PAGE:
Case Studies

SilverLining Interiors Inc.

Luxury Manhattan-based home remodeler digs deep

In 1963 Josh Wiener’s parents—both dance instructors—bought a fixer-upper, Manhattan townhouse in what was then a bad neighborhood: 91st Street between Columbus and Amsterdam Avenues.

Wiener grew up helping his dad repair that townhouse. At 6 years old, he was sorting nails. At 11, he was mixing plaster and rebuilding walls. Now, 53 years later, Wiener’s company, SilverLining Interiors Inc., is renovating some of Manhattan’s most lavish apartments and townhouses as a high-end general contractor specializing in luxury residential building projects in New York City and the surrounding area. Those renovations regularly go for upwards of $1,000 per square foot.

From painting to full townhouse gut restorations

The company got its start, though, as Wiener’s summer painting business.

Wiener had spent his summer breaks home from Vassar College painting his parents’ townhouse and their friends’ apartments to earn money for school. After college, Wiener, a psychology and theater major, realized he wasn’t going to become a famous actor in a year, like his high school classmate Ben Stiller. He decided, instead, to dedicate himself to his painting business, which he incorporated as SilverLining Interiors in 1987.

SilverLining Interiors Inc.

The painting business soon began to take on finishing work. Then it was called on to do renovation projects. Five-or-so years in, SilverLining Interiors was asked to complete its first townhouse renovation.

Since then, SilverLining has averaged one townhouse per year and taken on as many as three townhouses at a time.

“What we’ve been invited to build in the last 10 years is really major,” Wiener says. “And that’s kind of dovetailed with the whole company getting bigger in general. We’ve got a better capacity to handle these things.”

SilverLining has its own 14,000-square-foot cabinet shop and does about half of its own cabinetry work. It also has a team of carpenters, and a growing team of project managers and site supervisors with unique expertise.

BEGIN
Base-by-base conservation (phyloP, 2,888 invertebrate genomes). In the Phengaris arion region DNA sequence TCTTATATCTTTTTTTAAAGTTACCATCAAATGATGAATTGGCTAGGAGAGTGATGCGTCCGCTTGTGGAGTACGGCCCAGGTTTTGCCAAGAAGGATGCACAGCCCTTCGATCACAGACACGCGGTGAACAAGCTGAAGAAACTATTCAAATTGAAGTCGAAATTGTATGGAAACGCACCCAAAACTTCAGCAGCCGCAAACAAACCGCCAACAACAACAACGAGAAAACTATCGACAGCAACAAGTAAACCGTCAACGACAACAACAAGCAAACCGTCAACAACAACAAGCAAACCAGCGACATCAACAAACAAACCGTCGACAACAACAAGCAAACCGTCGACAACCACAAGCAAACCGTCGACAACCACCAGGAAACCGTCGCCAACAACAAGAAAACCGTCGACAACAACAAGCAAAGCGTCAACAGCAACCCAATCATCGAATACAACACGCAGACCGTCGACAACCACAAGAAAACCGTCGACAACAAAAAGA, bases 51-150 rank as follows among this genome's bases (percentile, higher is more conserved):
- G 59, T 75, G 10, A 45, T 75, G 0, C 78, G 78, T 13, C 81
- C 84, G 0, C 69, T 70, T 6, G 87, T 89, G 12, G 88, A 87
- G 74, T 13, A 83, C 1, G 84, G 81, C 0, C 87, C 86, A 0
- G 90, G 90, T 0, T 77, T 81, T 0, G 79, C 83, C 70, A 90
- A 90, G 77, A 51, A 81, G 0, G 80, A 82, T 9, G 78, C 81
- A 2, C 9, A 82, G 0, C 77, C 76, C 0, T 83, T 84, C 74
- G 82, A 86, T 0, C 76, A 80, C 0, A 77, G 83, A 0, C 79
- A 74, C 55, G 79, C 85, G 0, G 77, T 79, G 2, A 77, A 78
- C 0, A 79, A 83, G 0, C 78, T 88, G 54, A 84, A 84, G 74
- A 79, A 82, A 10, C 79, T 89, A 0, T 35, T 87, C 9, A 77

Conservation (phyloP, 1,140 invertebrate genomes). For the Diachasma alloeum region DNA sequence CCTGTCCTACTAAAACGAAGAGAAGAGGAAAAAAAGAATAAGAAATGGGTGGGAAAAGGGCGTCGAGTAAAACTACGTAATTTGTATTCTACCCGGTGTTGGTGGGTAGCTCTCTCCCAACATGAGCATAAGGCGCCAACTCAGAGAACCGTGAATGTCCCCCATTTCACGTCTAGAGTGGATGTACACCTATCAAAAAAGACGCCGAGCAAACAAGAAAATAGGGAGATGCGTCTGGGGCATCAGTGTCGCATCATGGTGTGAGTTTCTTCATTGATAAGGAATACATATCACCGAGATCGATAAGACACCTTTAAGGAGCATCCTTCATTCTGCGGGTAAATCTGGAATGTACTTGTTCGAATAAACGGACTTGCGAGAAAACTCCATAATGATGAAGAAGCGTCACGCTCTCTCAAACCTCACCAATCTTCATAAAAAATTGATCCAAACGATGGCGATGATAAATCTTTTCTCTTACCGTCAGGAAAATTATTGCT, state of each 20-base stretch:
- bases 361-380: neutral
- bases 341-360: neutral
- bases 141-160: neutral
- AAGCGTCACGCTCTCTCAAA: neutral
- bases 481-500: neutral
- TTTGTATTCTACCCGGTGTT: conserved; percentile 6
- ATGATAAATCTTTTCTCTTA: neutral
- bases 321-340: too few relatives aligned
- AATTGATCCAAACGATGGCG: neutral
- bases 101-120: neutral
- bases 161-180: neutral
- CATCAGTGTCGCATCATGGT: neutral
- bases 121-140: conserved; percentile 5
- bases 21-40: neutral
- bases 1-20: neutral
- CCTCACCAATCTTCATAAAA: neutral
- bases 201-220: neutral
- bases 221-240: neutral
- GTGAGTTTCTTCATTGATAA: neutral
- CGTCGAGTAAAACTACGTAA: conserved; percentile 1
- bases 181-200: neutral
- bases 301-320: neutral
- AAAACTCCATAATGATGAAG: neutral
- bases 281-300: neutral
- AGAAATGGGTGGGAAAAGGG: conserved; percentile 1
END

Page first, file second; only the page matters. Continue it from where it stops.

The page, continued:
In 2016, Joel Arencibia, who joined the company as a project manager in 2003, was made partner and director of operations. Arencibia, who also grew up in New York City, had worked on Gracie Mansion—the official residence of the Mayor of New York City—and had excavation experience, which SilverLining is tapping into as it tackles more complex townhouse renovations.

Upper East Side Townhouse

On a recent complex renovation—a 9,000-square-foot Upper East Side townhouse—SilverLining demolished everything except the original Romanesque Revival façade. The company coordinated with many trades to completely gut the building, using a sophisticated system of steel braces to alternately brace and demolish the structure bit by bit.

Then SilverLining and its trades teams rebuilt the home as close to its original detail as possible. Rather than use machine tools to carve the stone newel posts on the front stoop, for instance, the company hired a craftsman who carved the stone by hand. To create formality in the living room, SilverLining added wainscoting in a series of panels, a coffered ceiling and gold leaf detailing. In the library—the truest period example of Romanesque Revival design—the mechanicals are all integrated within French walnut millwork.

“That much care went into everything in this project,” Arencibia says.

Beneath the authentic wares and appearance, that same attention went into assuring that the town house has all the bells and whistles of a modern home.

Because it was a full gut renovation, SilverLining was able to add an elevator, LED lighting, whole-house heating controls, a full hydronic heating system, an HVAC cooling system, a full sprinkler system, a rooftop generator, whole-house custom water filtration and a central skylight.